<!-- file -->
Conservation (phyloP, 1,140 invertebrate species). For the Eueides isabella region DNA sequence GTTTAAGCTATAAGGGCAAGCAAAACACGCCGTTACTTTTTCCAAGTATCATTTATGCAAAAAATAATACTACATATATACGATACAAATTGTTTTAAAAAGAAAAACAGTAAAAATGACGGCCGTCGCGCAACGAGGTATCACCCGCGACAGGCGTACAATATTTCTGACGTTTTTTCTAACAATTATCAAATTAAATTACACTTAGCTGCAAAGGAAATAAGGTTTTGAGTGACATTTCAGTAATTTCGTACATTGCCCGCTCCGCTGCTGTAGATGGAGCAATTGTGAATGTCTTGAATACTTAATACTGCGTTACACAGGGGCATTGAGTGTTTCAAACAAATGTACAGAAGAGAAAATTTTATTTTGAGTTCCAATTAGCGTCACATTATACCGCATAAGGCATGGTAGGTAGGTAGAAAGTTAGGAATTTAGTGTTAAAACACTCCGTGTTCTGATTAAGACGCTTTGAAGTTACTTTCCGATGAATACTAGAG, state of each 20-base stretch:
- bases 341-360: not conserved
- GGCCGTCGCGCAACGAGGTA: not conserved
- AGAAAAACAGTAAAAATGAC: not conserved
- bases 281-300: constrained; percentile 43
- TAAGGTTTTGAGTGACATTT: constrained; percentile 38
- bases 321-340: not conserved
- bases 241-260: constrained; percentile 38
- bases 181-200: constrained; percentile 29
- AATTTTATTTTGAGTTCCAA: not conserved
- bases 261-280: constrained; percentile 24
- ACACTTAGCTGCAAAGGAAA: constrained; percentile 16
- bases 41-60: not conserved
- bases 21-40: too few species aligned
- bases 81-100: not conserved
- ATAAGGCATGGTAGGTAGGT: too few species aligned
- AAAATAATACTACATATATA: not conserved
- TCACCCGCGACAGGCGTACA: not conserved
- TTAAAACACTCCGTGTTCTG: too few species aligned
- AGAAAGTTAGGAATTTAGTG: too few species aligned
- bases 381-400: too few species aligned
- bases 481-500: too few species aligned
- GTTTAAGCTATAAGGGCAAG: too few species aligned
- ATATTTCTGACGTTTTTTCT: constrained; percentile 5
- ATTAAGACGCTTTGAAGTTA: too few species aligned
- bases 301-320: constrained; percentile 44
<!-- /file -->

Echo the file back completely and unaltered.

Conservation (phyloP, 1,140 invertebrate species). For the Eueides isabella region DNA sequence GTTTAAGCTATAAGGGCAAGCAAAACACGCCGTTACTTTTTCCAAGTATCATTTATGCAAAAAATAATACTACATATATACGATACAAATTGTTTTAAAAAGAAAAACAGTAAAAATGACGGCCGTCGCGCAACGAGGTATCACCCGCGACAGGCGTACAATATTTCTGACGTTTTTTCTAACAATTATCAAATTAAATTACACTTAGCTGCAAAGGAAATAAGGTTTTGAGTGACATTTCAGTAATTTCGTACATTGCCCGCTCCGCTGCTGTAGATGGAGCAATTGTGAATGTCTTGAATACTTAATACTGCGTTACACAGGGGCATTGAGTGTTTCAAACAAATGTACAGAAGAGAAAATTTTATTTTGAGTTCCAATTAGCGTCACATTATACCGCATAAGGCATGGTAGGTAGGTAGAAAGTTAGGAATTTAGTGTTAAAACACTCCGTGTTCTGATTAAGACGCTTTGAAGTTACTTTCCGATGAATACTAGAG, state of each 20-base stretch:
- bases 341-360: not conserved
- GGCCGTCGCGCAACGAGGTA: not conserved
- AGAAAAACAGTAAAAATGAC: not conserved
- bases 281-300: constrained; percentile 43
- TAAGGTTTTGAGTGACATTT: constrained; percentile 38
- bases 321-340: not conserved
- bases 241-260: constrained; percentile 38
- bases 181-200: constrained; percentile 29
- AATTTTATTTTGAGTTCCAA: not conserved
- bases 261-280: constrained; percentile 24
- ACACTTAGCTGCAAAGGAAA: constrained; percentile 16
- bases 41-60: not conserved
- bases 21-40: too few species aligned
- bases 81-100: not conserved
- ATAAGGCATGGTAGGTAGGT: too few species aligned
- AAAATAATACTACATATATA: not conserved
- TCACCCGCGACAGGCGTACA: not conserved
- TTAAAACACTCCGTGTTCTG: too few species aligned
- AGAAAGTTAGGAATTTAGTG: too few species aligned
- bases 381-400: too few species aligned
- bases 481-500: too few species aligned
- GTTTAAGCTATAAGGGCAAG: too few species aligned
- ATATTTCTGACGTTTTTTCT: constrained; percentile 5
- ATTAAGACGCTTTGAAGTTA: too few species aligned
- bases 301-320: constrained; percentile 44